The rally was organized by the Prince George Ukrainian Catholic Church priest Andrii Chornenkyii, and a crowd of about 250 people gathered, including Mayor Lyn Hall, who was given a Ukrainian flag which will be raised at city hall on Tuesday at 10:30 a.m.
Galynie Chornenkyii, Father Andrii’s wife, began the speeches by singing the Ukrainian national anthem – She ne vmerla Ukrainia – which translated in English means, “Glory and freedom of Ukraine has not yet perished.”
Similar protests have been ongoing throughout the world and Andrii Chornenkyii said it didn’t matter that it was hundreds rather than thousands of people in Prince George who attended the rally.
“It’s not about the number, it’s about what is in your heart,” he said. “It’s not a thousand, but I know the people who are here, their heart is truly with Ukrainians and that’s what is most important to me. They came here and they are not bystanders, their hearts are full of love and support for Ukraine and this makes me happy to see them here. They represent different countries, different generations, different cultures and I’m really touched.
“We cherish every single life, whether it is a Russian soldier or other soldier, because for us as Christians, life is the most precious thing. It’s a Sunday of forgiveness and today I forgave those who are killing my brothers and I forgave even Mr. Putin. But I hope my forgiveness is not in vain. I hope that these words will at least touch some soldiers who will not shoot their bullets.”
Missile strikes have been hitting Kviv, where Chornenkyii’s family lives, and he’s maintained sporadic contact with them since the invasion began on Thursday. With each air-raid warning he loses touch with them because their internet connections do not get through the bomb shelters.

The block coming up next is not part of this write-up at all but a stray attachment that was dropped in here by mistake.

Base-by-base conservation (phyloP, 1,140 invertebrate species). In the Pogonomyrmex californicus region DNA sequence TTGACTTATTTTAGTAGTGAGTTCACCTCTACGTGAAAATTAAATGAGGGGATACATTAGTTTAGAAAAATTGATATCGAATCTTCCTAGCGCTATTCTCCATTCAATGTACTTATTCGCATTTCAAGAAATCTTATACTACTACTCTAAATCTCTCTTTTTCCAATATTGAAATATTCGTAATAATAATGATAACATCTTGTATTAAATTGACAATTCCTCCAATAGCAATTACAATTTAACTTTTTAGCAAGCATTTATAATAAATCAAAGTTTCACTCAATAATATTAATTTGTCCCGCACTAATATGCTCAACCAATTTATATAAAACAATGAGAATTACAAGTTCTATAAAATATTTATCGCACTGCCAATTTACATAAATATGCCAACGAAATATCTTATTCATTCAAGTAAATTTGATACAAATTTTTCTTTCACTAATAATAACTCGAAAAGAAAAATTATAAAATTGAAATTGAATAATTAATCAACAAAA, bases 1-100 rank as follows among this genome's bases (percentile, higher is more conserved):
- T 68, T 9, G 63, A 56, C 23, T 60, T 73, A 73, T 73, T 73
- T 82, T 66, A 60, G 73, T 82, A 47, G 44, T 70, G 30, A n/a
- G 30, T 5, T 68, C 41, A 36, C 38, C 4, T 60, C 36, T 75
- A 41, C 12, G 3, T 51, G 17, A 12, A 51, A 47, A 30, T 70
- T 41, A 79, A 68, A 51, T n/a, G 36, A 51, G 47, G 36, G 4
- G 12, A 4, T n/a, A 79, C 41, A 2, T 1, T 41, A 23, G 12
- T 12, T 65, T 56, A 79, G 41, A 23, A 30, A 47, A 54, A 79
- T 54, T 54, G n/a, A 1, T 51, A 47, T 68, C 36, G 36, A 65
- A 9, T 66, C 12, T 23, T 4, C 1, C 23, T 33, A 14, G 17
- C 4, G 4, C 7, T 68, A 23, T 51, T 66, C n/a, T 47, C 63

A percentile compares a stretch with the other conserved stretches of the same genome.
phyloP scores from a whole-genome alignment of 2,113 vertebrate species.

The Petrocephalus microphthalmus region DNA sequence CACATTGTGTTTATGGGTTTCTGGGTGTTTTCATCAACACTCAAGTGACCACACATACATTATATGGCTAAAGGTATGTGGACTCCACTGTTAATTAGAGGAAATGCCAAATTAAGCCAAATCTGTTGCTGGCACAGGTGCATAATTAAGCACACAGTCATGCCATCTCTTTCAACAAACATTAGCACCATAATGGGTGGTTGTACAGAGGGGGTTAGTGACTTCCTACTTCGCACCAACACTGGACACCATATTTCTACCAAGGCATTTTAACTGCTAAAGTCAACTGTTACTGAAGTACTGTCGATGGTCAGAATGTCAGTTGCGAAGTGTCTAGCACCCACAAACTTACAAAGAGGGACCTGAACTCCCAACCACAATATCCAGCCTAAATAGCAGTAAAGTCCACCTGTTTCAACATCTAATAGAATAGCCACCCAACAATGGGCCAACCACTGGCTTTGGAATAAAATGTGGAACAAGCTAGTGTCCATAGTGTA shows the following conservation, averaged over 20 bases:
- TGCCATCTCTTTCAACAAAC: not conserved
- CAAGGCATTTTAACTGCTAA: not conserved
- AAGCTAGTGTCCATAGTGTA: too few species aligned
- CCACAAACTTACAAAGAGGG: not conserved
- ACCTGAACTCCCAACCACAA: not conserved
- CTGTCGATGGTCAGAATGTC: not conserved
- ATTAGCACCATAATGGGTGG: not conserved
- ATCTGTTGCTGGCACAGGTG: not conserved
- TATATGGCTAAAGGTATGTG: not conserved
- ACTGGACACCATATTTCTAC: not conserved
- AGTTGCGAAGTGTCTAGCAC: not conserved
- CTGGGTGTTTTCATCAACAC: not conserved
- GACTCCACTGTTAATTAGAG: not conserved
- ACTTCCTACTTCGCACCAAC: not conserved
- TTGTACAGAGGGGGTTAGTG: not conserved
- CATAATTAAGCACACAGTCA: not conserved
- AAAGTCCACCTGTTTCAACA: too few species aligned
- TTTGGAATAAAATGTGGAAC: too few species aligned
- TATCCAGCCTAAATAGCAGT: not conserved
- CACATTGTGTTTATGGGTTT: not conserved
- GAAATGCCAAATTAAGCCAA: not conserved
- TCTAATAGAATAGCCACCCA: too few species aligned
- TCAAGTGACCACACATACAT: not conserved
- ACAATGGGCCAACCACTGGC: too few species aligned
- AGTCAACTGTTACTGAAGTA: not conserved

Members of the University Hospital of Northern B.C Traditional Drummers were invited by Father Andrii to attend the protest and they offered a sweetgrass blessing and performed the Grandmothers Song, among other traditional songs, to show their solidarity.
“We are far, far away but our voices are being heard with the families that are suffering,” said drummer Wesley Mitchell, who is hopeful international economic sanctions and the rest of the world agreeing to sever banking ties to Russia will have the desired effects.
“It helps,” he said, “and that’s the peaceful way of stopping Russia from doing what they are doing. Eventually, the Russian people will not like what’s going on and will turn on Putin and shut it right down. When you see someone big picking on somebody little, what do you do? You’re going to stand up with them and help them and hopefully resolve it in a peaceful manner, but it’s past that right now.
“Vladimir Putin will be known forever as a war-monger. That’s a decision he and whoever is following him made and they need to pay. There’s got to be justice.”